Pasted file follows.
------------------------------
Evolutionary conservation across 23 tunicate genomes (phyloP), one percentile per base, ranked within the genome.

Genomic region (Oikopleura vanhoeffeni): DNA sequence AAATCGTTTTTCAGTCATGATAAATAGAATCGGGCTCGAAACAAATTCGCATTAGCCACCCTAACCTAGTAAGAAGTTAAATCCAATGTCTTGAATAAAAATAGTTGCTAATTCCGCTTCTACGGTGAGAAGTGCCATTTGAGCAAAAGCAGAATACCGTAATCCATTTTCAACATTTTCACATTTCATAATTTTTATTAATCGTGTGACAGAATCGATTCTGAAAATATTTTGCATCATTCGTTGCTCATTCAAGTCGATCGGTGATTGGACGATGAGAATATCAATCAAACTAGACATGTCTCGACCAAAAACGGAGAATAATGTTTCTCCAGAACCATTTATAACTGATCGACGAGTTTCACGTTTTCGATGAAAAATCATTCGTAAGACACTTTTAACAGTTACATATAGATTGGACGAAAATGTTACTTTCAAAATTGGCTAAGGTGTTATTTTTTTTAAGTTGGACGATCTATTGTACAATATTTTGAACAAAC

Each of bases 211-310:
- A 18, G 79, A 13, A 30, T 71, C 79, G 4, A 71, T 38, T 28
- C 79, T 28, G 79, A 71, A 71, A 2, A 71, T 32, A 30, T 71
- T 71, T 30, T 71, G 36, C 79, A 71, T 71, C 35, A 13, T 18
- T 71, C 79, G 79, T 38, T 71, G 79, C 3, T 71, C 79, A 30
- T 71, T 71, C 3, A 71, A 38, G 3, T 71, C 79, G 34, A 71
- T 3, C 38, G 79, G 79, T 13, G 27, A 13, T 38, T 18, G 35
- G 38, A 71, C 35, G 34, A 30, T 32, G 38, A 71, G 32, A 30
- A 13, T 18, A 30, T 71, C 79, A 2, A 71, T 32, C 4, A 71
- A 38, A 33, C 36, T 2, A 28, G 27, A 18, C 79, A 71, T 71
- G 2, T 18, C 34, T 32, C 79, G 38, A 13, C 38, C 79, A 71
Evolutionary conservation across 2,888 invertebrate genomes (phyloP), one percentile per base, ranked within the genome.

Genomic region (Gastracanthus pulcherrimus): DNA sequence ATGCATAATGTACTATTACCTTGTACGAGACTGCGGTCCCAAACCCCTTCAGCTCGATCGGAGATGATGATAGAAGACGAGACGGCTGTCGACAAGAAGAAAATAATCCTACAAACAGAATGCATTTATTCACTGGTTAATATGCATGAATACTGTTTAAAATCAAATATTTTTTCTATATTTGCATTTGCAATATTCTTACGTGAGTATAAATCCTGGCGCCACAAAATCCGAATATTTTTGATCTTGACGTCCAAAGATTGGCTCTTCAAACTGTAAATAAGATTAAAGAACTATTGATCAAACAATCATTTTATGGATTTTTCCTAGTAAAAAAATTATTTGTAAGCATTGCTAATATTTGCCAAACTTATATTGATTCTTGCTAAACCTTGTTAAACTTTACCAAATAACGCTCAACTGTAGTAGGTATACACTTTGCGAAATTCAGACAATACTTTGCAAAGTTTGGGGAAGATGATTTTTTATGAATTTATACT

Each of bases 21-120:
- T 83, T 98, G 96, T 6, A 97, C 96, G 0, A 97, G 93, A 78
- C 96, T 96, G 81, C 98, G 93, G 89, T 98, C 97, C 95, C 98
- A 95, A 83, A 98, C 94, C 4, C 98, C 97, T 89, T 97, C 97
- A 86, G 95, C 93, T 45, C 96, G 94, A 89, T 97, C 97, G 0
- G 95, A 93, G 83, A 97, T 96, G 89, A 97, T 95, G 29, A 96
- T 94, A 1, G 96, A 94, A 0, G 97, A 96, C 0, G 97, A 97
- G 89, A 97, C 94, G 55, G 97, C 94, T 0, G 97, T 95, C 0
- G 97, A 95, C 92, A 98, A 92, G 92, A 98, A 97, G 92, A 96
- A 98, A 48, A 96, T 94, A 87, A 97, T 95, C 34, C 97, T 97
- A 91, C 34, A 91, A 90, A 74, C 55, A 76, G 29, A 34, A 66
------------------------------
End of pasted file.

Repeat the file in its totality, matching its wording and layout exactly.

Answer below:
Evolutionary conservation across 23 tunicate genomes (phyloP), one percentile per base, ranked within the genome.

Genomic region (Oikopleura vanhoeffeni): DNA sequence AAATCGTTTTTCAGTCATGATAAATAGAATCGGGCTCGAAACAAATTCGCATTAGCCACCCTAACCTAGTAAGAAGTTAAATCCAATGTCTTGAATAAAAATAGTTGCTAATTCCGCTTCTACGGTGAGAAGTGCCATTTGAGCAAAAGCAGAATACCGTAATCCATTTTCAACATTTTCACATTTCATAATTTTTATTAATCGTGTGACAGAATCGATTCTGAAAATATTTTGCATCATTCGTTGCTCATTCAAGTCGATCGGTGATTGGACGATGAGAATATCAATCAAACTAGACATGTCTCGACCAAAAACGGAGAATAATGTTTCTCCAGAACCATTTATAACTGATCGACGAGTTTCACGTTTTCGATGAAAAATCATTCGTAAGACACTTTTAACAGTTACATATAGATTGGACGAAAATGTTACTTTCAAAATTGGCTAAGGTGTTATTTTTTTTAAGTTGGACGATCTATTGTACAATATTTTGAACAAAC

Each of bases 211-310:
- A 18, G 79, A 13, A 30, T 71, C 79, G 4, A 71, T 38, T 28
- C 79, T 28, G 79, A 71, A 71, A 2, A 71, T 32, A 30, T 71
- T 71, T 30, T 71, G 36, C 79, A 71, T 71, C 35, A 13, T 18
- T 71, C 79, G 79, T 38, T 71, G 79, C 3, T 71, C 79, A 30
- T 71, T 71, C 3, A 71, A 38, G 3, T 71, C 79, G 34, A 71
- T 3, C 38, G 79, G 79, T 13, G 27, A 13, T 38, T 18, G 35
- G 38, A 71, C 35, G 34, A 30, T 32, G 38, A 71, G 32, A 30
- A 13, T 18, A 30, T 71, C 79, A 2, A 71, T 32, C 4, A 71
- A 38, A 33, C 36, T 2, A 28, G 27, A 18, C 79, A 71, T 71
- G 2, T 18, C 34, T 32, C 79, G 38, A 13, C 38, C 79, A 71
Evolutionary conservation across 2,888 invertebrate genomes (phyloP), one percentile per base, ranked within the genome.

Genomic region (Gastracanthus pulcherrimus): DNA sequence ATGCATAATGTACTATTACCTTGTACGAGACTGCGGTCCCAAACCCCTTCAGCTCGATCGGAGATGATGATAGAAGACGAGACGGCTGTCGACAAGAAGAAAATAATCCTACAAACAGAATGCATTTATTCACTGGTTAATATGCATGAATACTGTTTAAAATCAAATATTTTTTCTATATTTGCATTTGCAATATTCTTACGTGAGTATAAATCCTGGCGCCACAAAATCCGAATATTTTTGATCTTGACGTCCAAAGATTGGCTCTTCAAACTGTAAATAAGATTAAAGAACTATTGATCAAACAATCATTTTATGGATTTTTCCTAGTAAAAAAATTATTTGTAAGCATTGCTAATATTTGCCAAACTTATATTGATTCTTGCTAAACCTTGTTAAACTTTACCAAATAACGCTCAACTGTAGTAGGTATACACTTTGCGAAATTCAGACAATACTTTGCAAAGTTTGGGGAAGATGATTTTTTATGAATTTATACT

Each of bases 21-120:
- T 83, T 98, G 96, T 6, A 97, C 96, G 0, A 97, G 93, A 78
- C 96, T 96, G 81, C 98, G 93, G 89, T 98, C 97, C 95, C 98
- A 95, A 83, A 98, C 94, C 4, C 98, C 97, T 89, T 97, C 97
- A 86, G 95, C 93, T 45, C 96, G 94, A 89, T 97, C 97, G 0
- G 95, A 93, G 83, A 97, T 96, G 89, A 97, T 95, G 29, A 96
- T 94, A 1, G 96, A 94, A 0, G 97, A 96, C 0, G 97, A 97
- G 89, A 97, C 94, G 55, G 97, C 94, T 0, G 97, T 95, C 0
- G 97, A 95, C 92, A 98, A 92, G 92, A 98, A 97, G 92, A 96
- A 98, A 48, A 96, T 94, A 87, A 97, T 95, C 34, C 97, T 97
- A 91, C 34, A 91, A 90, A 74, C 55, A 76, G 29, A 34, A 66